If you are buying, selling, or refinancing a property with a mortgage, you need to know about appraisals. An appraisal is a requirement by lenders to ensure that the amount a buyer is buying for, a seller is selling for, or the amount a refinancer is looking to refinance for is appropriate compared to the value of the home.
Appraisals protect the lender first, everyone else second.
The primary purpose of an appraisal is for the lender to ensure that the property being purchased provides sufficient collateral for the mortgage. For example, if the bank lends a buyer $500,000 to buy a house that is only worth $350,000. In the event of a foreclosure, the bank may not be able to recoup the outstanding mortgage amount in a short sale.
The secondary purpose of an appraisal is to protect buyers and refinancers from over-extending themselves on their mortgages. For buyers, this is important when markets are overheating and where buyers are getting into frenzied bidding wars to get the home of their dreams. For BRRRR investors, it is ideal to refinance a property for as much as possible to generate capital for their next property, but not for more than the property is worth on the open market.
What can BRRRR investors do to ensure a good appraisal?
#1 Don’t pay too much for your target property. This is the first rule of BRRRR! The lower the purchase price of your target property, the bigger the margin between the purchase price and the ARV of the property. It doesn’t matter how well or how cost-efficiently you renovate a property. There is a limit to how you can use renovations to increase its value.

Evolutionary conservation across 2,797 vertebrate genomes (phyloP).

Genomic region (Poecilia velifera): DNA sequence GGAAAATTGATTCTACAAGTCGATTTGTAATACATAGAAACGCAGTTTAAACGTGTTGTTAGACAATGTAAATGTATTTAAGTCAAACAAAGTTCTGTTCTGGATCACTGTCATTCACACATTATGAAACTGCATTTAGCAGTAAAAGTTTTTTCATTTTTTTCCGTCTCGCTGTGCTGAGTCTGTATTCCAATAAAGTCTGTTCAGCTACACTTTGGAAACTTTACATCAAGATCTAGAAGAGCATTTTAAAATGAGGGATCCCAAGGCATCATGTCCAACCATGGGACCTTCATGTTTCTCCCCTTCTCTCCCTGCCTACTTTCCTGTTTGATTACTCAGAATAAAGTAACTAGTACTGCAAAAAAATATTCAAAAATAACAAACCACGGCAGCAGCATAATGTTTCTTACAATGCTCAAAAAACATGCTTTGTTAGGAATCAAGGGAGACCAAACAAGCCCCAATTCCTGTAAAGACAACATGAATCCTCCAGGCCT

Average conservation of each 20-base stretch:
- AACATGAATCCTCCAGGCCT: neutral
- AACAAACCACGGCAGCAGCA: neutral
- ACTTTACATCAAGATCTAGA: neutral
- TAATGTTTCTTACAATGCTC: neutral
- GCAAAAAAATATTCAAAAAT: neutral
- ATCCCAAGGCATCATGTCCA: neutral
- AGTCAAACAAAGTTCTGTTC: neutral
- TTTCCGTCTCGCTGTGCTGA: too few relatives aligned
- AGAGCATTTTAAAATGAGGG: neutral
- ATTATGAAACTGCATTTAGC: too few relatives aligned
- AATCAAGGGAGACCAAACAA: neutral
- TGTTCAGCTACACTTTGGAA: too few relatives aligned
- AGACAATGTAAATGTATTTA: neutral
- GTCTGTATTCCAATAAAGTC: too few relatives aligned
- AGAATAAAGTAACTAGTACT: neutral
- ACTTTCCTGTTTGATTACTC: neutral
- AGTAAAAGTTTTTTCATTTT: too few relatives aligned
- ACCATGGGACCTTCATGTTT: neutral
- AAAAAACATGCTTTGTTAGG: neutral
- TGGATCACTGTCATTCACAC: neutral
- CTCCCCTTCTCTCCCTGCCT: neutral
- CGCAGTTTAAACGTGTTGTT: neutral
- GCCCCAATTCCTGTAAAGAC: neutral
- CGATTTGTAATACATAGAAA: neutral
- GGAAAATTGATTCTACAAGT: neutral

#2 Understand the relative impact of different types of renovations on a property’s value. Not all renovations increase the value of a property to the same extent. Spend your rehab budget on the right upgrades and fixes to ensure a good appraisal! The National Association of Realtors 2019 Remodeling Impact Report is interesting to read. A variety of renovations are rated by realtors according to appeal to buyers (in your case, renters), expected value at resale, and expected dollar value that a renovation would add at the time of resale (in your case, when refinancing).
#3 Don’t underestimate the value of curb appeal. The overall appearance of the home is important. An overgrown garden and untrimmed trees, or dirty siding and a dented garage door, can detract significantly from the overall appraisal of the property. As a BRRRR investor, you want to find houses with these cosmetic issues, but you want to remediate these before the appraiser visits.
#4 Don’t underestimate the value of minor repairs. A loose door handle, a cracked light fixture, a hanging gutter, or a leaking tap are often indicators of delayed or shoddy maintenance of the home. An appraiser is not a home inspector, but taking care of minor repairs will certainly help to improve the appraiser’s overall impression of the condition of the home.
#5 Don’t underestimate the value of cleaning and sprucing up the house. The fix-and-flip shows on television hype up the major renovations, gutting and completely redoing kitchens and changing the interior layout by moving walls. However, major renovations can add significantly to your budget as a BRRRR investor and often doesn’t increase the value of your property significantly. Refinishing existing wood floors instead of replacing them, cleaning or replacing the grout in tiled areas instead of laying new tile, reglazing a bathtub, replacing the countertop, or the hardware on kitchen cabinets may provide more bang for your buck. Don’t skimp on big renovations when they’re necessary, but don’t spend money you don’t need to spend.
#6 Don’t over-improve for your market. As much as granite countertops and stainless steel appliances have been the darlings of real estate for years, don’t get caught up in the hype of TV shows. Not every market calls for hardwood floors and elaborate crown molding. An appraiser will look at the value of other homes in the area as a factor in their evaluation. If average home prices in your market are $200,000, excessively improving the home hoping to get an appraisal of $300,000 is not realistic.
Be aware of competing priorities!
When renovating a property, a BRRRR investor must balance improvements that will improve the property’s value against improvements that are desired and valued by renters. The former may lead to a favorable appraisal and increase the amount of money you can generate for your next investment but will not necessarily translate into significantly higher rents.